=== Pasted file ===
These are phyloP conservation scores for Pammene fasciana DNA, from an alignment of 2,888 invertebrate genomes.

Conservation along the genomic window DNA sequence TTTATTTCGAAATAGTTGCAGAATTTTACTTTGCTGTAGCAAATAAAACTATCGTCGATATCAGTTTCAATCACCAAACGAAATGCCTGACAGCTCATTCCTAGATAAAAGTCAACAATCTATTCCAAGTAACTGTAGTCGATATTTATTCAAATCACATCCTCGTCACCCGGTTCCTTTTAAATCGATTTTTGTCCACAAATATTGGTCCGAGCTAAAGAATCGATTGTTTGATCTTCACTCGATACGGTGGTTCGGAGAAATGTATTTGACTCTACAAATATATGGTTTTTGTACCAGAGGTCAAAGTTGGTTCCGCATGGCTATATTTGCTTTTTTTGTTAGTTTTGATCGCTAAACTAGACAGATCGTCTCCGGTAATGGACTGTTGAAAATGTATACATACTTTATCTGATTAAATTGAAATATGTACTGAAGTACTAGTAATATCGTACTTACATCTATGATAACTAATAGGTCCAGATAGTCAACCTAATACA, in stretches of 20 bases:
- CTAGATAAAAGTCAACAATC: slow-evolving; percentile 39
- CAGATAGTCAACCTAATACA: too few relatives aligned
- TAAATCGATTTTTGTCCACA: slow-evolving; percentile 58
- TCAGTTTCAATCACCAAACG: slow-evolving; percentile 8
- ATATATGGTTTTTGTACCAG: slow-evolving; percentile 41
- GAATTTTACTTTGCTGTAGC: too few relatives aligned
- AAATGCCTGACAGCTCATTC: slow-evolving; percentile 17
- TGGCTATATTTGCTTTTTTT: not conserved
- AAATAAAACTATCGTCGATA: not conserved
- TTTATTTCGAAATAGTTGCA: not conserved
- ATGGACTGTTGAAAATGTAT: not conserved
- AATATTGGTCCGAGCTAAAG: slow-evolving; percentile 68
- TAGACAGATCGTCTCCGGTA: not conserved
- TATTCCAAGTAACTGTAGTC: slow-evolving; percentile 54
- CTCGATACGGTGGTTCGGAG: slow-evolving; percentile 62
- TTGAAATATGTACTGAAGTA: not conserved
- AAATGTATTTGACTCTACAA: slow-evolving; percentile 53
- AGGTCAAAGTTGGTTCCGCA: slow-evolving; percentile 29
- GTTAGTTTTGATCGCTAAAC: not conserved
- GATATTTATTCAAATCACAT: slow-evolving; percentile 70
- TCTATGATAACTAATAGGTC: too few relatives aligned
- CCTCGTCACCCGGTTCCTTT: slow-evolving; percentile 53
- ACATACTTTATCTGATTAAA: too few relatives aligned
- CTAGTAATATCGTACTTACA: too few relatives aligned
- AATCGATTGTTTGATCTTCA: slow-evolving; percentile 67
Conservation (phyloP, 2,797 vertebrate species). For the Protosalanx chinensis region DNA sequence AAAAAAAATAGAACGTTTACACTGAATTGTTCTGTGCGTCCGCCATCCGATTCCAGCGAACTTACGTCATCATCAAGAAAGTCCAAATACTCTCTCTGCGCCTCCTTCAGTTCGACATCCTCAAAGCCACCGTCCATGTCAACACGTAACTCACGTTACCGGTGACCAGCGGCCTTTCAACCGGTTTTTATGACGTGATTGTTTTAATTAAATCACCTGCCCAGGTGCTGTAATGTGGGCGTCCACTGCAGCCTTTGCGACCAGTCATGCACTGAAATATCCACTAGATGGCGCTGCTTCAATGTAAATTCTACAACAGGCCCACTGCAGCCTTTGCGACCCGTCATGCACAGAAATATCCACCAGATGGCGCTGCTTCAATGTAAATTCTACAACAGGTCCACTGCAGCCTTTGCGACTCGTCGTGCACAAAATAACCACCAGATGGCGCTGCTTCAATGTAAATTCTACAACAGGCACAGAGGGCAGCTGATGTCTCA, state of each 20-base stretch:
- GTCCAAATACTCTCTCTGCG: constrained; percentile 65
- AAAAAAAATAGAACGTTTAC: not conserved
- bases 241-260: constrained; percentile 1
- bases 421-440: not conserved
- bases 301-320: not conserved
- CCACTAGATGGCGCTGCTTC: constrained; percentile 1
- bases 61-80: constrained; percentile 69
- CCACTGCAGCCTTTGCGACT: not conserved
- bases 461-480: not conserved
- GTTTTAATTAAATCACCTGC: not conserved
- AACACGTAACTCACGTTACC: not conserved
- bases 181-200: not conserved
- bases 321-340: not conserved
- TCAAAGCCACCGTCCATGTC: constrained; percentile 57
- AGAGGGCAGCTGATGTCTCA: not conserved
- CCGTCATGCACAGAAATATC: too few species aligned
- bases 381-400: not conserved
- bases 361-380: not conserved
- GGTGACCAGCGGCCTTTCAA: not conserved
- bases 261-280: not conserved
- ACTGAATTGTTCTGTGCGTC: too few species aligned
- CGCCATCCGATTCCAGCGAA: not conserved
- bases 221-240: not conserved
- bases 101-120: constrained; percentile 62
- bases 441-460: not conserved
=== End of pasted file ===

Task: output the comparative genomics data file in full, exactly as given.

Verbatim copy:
These are phyloP conservation scores for Pammene fasciana DNA, from an alignment of 2,888 invertebrate genomes.

Conservation along the genomic window DNA sequence TTTATTTCGAAATAGTTGCAGAATTTTACTTTGCTGTAGCAAATAAAACTATCGTCGATATCAGTTTCAATCACCAAACGAAATGCCTGACAGCTCATTCCTAGATAAAAGTCAACAATCTATTCCAAGTAACTGTAGTCGATATTTATTCAAATCACATCCTCGTCACCCGGTTCCTTTTAAATCGATTTTTGTCCACAAATATTGGTCCGAGCTAAAGAATCGATTGTTTGATCTTCACTCGATACGGTGGTTCGGAGAAATGTATTTGACTCTACAAATATATGGTTTTTGTACCAGAGGTCAAAGTTGGTTCCGCATGGCTATATTTGCTTTTTTTGTTAGTTTTGATCGCTAAACTAGACAGATCGTCTCCGGTAATGGACTGTTGAAAATGTATACATACTTTATCTGATTAAATTGAAATATGTACTGAAGTACTAGTAATATCGTACTTACATCTATGATAACTAATAGGTCCAGATAGTCAACCTAATACA, in stretches of 20 bases:
- CTAGATAAAAGTCAACAATC: slow-evolving; percentile 39
- CAGATAGTCAACCTAATACA: too few relatives aligned
- TAAATCGATTTTTGTCCACA: slow-evolving; percentile 58
- TCAGTTTCAATCACCAAACG: slow-evolving; percentile 8
- ATATATGGTTTTTGTACCAG: slow-evolving; percentile 41
- GAATTTTACTTTGCTGTAGC: too few relatives aligned
- AAATGCCTGACAGCTCATTC: slow-evolving; percentile 17
- TGGCTATATTTGCTTTTTTT: not conserved
- AAATAAAACTATCGTCGATA: not conserved
- TTTATTTCGAAATAGTTGCA: not conserved
- ATGGACTGTTGAAAATGTAT: not conserved
- AATATTGGTCCGAGCTAAAG: slow-evolving; percentile 68
- TAGACAGATCGTCTCCGGTA: not conserved
- TATTCCAAGTAACTGTAGTC: slow-evolving; percentile 54
- CTCGATACGGTGGTTCGGAG: slow-evolving; percentile 62
- TTGAAATATGTACTGAAGTA: not conserved
- AAATGTATTTGACTCTACAA: slow-evolving; percentile 53
- AGGTCAAAGTTGGTTCCGCA: slow-evolving; percentile 29
- GTTAGTTTTGATCGCTAAAC: not conserved
- GATATTTATTCAAATCACAT: slow-evolving; percentile 70
- TCTATGATAACTAATAGGTC: too few relatives aligned
- CCTCGTCACCCGGTTCCTTT: slow-evolving; percentile 53
- ACATACTTTATCTGATTAAA: too few relatives aligned
- CTAGTAATATCGTACTTACA: too few relatives aligned
- AATCGATTGTTTGATCTTCA: slow-evolving; percentile 67
Conservation (phyloP, 2,797 vertebrate species). For the Protosalanx chinensis region DNA sequence AAAAAAAATAGAACGTTTACACTGAATTGTTCTGTGCGTCCGCCATCCGATTCCAGCGAACTTACGTCATCATCAAGAAAGTCCAAATACTCTCTCTGCGCCTCCTTCAGTTCGACATCCTCAAAGCCACCGTCCATGTCAACACGTAACTCACGTTACCGGTGACCAGCGGCCTTTCAACCGGTTTTTATGACGTGATTGTTTTAATTAAATCACCTGCCCAGGTGCTGTAATGTGGGCGTCCACTGCAGCCTTTGCGACCAGTCATGCACTGAAATATCCACTAGATGGCGCTGCTTCAATGTAAATTCTACAACAGGCCCACTGCAGCCTTTGCGACCCGTCATGCACAGAAATATCCACCAGATGGCGCTGCTTCAATGTAAATTCTACAACAGGTCCACTGCAGCCTTTGCGACTCGTCGTGCACAAAATAACCACCAGATGGCGCTGCTTCAATGTAAATTCTACAACAGGCACAGAGGGCAGCTGATGTCTCA, state of each 20-base stretch:
- GTCCAAATACTCTCTCTGCG: constrained; percentile 65
- AAAAAAAATAGAACGTTTAC: not conserved
- bases 241-260: constrained; percentile 1
- bases 421-440: not conserved
- bases 301-320: not conserved
- CCACTAGATGGCGCTGCTTC: constrained; percentile 1
- bases 61-80: constrained; percentile 69
- CCACTGCAGCCTTTGCGACT: not conserved
- bases 461-480: not conserved
- GTTTTAATTAAATCACCTGC: not conserved
- AACACGTAACTCACGTTACC: not conserved
- bases 181-200: not conserved
- bases 321-340: not conserved
- TCAAAGCCACCGTCCATGTC: constrained; percentile 57
- AGAGGGCAGCTGATGTCTCA: not conserved
- CCGTCATGCACAGAAATATC: too few species aligned
- bases 381-400: not conserved
- bases 361-380: not conserved
- GGTGACCAGCGGCCTTTCAA: not conserved
- bases 261-280: not conserved
- ACTGAATTGTTCTGTGCGTC: too few species aligned
- CGCCATCCGATTCCAGCGAA: not conserved
- bases 221-240: not conserved
- bases 101-120: constrained; percentile 62
- bases 441-460: not conserved